Y Combinator and Paul Graham are bad for the world (Part 1) by Michael O. Church
Eric Nakagawa stashed this in startups
This is good.
Yes, this is well said:
Let’s be realistic about wealth. It’s usually attained slowly, not in some get-rich-quick gambit that has a better-than-even chance of costing you money and disrupting your career. The lesson of the 19th-century gold rushes, that much of the money was made by people selling tools and water, is well-understood. So why didn’t more of the prospectors go into the tool-selling business? Because that was the boring, slow way to get rich. Discovering a gold vein was the fast, flashy way that had more visceral appeal, although it was far more unlikely to work out.
Technology startups have, compared to other get-rich-quick schemes, far better odds of producing monstrous wealth for founders in a short amount of time. If you have the contacts necessary to become a VC-backed founder, then startup away. Graham takes it further and says “start or join a startup”. Employees of startups get a lot of their downsides, in terms of job insecurity and division-of-labor issues, but their payoffs are, almost always, mediocre. The people who get rich off the Googles are, in general, not the early entrants, but the people (early entrant or not) who manage to become executives in the middle phases. Of course, being an early entrant can sometimes give an inside track to an executive position as the company grows, but not as much of one as a decade in finance or management consulting, or an elite MBA. If you want to get rich in San Francisco and don’t have the contacts to become a founder, find a way to jump from one executive position to another in funded companies. You won’t get as rich as the founders who beat the odds and end up in the “three comma club”, but your chances of attaining reasonable wealth are better, as you’ll still get an order of magnitude or two more than the software engineers joining at the same time.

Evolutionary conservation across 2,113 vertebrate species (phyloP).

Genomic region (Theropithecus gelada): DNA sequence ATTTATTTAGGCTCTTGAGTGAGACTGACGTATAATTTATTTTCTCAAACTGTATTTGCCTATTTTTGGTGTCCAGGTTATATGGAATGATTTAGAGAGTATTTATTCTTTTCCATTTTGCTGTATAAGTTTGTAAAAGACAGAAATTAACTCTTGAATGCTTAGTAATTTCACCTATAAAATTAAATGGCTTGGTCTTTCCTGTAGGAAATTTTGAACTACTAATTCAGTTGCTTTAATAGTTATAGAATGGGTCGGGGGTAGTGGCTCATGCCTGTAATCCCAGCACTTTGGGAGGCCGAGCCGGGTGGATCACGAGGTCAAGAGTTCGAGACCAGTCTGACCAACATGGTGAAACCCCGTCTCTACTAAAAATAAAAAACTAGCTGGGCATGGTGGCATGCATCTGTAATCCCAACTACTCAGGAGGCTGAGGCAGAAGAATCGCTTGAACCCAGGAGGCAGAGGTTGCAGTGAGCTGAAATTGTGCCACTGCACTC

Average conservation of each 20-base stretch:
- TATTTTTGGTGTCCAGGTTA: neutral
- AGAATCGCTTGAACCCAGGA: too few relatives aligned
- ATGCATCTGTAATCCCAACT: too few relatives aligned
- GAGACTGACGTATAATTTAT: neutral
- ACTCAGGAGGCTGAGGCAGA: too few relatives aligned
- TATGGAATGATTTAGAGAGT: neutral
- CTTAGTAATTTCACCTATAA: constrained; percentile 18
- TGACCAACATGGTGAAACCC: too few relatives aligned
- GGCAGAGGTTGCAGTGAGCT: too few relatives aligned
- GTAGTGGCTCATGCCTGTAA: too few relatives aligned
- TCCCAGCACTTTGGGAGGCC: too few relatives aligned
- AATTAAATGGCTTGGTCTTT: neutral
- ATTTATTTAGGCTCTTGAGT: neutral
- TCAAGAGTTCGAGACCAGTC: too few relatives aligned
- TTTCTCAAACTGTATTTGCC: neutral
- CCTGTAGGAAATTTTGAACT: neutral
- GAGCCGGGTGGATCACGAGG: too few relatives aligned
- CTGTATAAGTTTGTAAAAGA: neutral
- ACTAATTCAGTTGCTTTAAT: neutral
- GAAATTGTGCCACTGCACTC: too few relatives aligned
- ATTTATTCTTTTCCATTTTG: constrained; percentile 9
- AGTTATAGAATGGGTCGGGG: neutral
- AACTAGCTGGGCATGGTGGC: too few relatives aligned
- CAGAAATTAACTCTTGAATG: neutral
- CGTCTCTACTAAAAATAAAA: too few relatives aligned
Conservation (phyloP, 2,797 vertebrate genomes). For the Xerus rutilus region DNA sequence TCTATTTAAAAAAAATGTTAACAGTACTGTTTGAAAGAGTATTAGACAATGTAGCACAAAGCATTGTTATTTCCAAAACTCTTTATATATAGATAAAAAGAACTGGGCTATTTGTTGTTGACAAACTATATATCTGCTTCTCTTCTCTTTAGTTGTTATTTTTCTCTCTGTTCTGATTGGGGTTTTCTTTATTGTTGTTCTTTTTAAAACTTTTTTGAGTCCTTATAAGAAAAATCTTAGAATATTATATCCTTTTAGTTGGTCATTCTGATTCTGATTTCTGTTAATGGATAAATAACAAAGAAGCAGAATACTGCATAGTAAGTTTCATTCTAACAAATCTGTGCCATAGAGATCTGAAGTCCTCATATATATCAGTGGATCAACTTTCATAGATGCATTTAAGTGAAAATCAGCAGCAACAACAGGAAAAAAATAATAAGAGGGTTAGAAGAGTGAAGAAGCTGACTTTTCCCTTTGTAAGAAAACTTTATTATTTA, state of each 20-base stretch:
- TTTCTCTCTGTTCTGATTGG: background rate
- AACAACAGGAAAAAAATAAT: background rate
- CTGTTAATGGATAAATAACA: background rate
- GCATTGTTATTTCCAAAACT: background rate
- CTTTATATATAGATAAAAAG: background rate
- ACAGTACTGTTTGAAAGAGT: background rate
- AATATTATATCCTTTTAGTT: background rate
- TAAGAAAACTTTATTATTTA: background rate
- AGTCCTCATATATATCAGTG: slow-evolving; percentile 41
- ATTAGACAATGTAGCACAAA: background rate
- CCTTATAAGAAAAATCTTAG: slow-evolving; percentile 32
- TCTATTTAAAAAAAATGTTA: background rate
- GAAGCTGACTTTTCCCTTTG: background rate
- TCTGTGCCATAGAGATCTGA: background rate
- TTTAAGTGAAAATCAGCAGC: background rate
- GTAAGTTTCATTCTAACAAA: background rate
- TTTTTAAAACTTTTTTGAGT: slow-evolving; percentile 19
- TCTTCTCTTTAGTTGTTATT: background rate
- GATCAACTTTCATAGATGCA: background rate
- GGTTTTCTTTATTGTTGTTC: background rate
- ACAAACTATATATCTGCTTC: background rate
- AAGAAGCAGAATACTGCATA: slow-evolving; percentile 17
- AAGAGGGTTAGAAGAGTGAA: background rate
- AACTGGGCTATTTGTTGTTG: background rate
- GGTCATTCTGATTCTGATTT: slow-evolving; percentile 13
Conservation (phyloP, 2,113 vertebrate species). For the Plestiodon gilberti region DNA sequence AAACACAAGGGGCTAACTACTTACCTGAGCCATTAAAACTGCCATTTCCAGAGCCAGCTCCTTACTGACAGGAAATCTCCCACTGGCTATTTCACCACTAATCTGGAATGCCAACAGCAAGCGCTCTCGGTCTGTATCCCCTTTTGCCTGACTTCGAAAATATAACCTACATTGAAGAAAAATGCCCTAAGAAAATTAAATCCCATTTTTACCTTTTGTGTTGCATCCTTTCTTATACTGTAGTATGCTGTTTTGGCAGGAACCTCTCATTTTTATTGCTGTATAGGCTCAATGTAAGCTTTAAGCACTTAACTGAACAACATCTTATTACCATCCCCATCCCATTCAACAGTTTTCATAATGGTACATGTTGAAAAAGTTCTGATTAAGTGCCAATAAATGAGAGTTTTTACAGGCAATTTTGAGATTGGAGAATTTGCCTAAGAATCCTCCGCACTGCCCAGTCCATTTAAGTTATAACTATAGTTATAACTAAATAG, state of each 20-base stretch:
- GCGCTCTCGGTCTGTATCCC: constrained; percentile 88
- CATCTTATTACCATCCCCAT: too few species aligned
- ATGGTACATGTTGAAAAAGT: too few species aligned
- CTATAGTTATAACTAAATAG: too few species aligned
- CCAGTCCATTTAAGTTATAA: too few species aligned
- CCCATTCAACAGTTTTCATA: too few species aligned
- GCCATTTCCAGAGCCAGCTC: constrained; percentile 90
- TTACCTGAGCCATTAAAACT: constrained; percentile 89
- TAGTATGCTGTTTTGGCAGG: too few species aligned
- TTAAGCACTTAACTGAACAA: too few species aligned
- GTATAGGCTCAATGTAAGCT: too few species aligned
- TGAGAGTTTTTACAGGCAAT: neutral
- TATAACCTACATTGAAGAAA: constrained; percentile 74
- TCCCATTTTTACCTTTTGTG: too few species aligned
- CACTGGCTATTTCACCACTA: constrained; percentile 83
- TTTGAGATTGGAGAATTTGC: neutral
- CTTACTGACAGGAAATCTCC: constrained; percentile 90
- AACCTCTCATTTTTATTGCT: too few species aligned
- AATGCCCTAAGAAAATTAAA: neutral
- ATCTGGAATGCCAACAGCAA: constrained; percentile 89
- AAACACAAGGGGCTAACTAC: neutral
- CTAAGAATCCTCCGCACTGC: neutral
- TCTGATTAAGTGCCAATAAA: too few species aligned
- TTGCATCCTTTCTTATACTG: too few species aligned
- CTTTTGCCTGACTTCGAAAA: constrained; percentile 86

In other words, the get-rich possibility for non-founding employees is no different in the startup game than in the mainstream corporate one. If you climb the ladder and reach a highly-compensated executive position, you can get wealthy. Usually, it takes time and luck. At the end of the wringer, some people end up not making it, meaning that their time was wasted on a promise that was never delivered.
Wow, Michael O. Church holds no punches:
Where Graham gets dishonest is when he makes this promise:
Economically, you can think of a startup as a way to compress your whole working life into a few years.
Graham acknowledges that startups can fail, but he has argued in many of his essays that a startup’s failure won’t consume that much of one’s time anyway, so it shouldn’t be treated as a concern. In Paul Graham’s world, startups either fail quickly (and your investors will let you walk away and immediately start another one; in fact, they’ll fund you!) or they make you rich inside of 3-5 years. So, even though failure is the median outcome of a single startup, it shouldn’t take more than 10 years to get flamingly rich, right?
Let’s say that VC-backed startups have a 80 percent failure rate (this is about accurate) and in the other 20 percent, make the founders wealthy enough never to have to work again (false assumption). Let’s say that startups that fail do so within no more than 18 months (false assumption) and that founders are allowed to walk away (false assumption) and have someone else do the dismal shutdown work, and that investors will, rather than holding past failure against them, enthusiastically fund their next ventures (false assumption). Then startups might make sense as a career, because a person who spends 20 years in that game has well over a 90% chance of becoming independently wealthy. None of that, however is true.
Paul Graham doesn’t much like me. On Hacker News, others’ posts get deleted and accounts get banned for the crime of linking to my blog. Why? In 2013, Paul Graham started getting warnings from real venture capitalists (the people to whom Y Combinator must sell its companies) that they’d have trouble placing if something wasn’t done about certain “troublesome” posters on Hacker News. This blog post, in July 2012, my have led Graham to consider me one of the “troublesome” ones. Increasingly irritating adverse measures were taken against my account: slow performance of the site (“slowban”) and dishonest representation of a post’s popularity with other users (“rankban”). This culminated in my being banned from Hacker News last summer, Paul Buchheit talking shit about me on Quora, and (unless Quora is deliberately misdirecting blame toward YC) someone from Y Combinator calling Quora and demanding a ban on my account. Quora, which took YC investment in 2014 due to continuing difficulty with monetization, caved to this demand.
The offending blog post:
Yes, he's very thoughtful. It's clear that he's dangerous because he's unafraid to say things that go against conventional wisdom and challenge YC's power.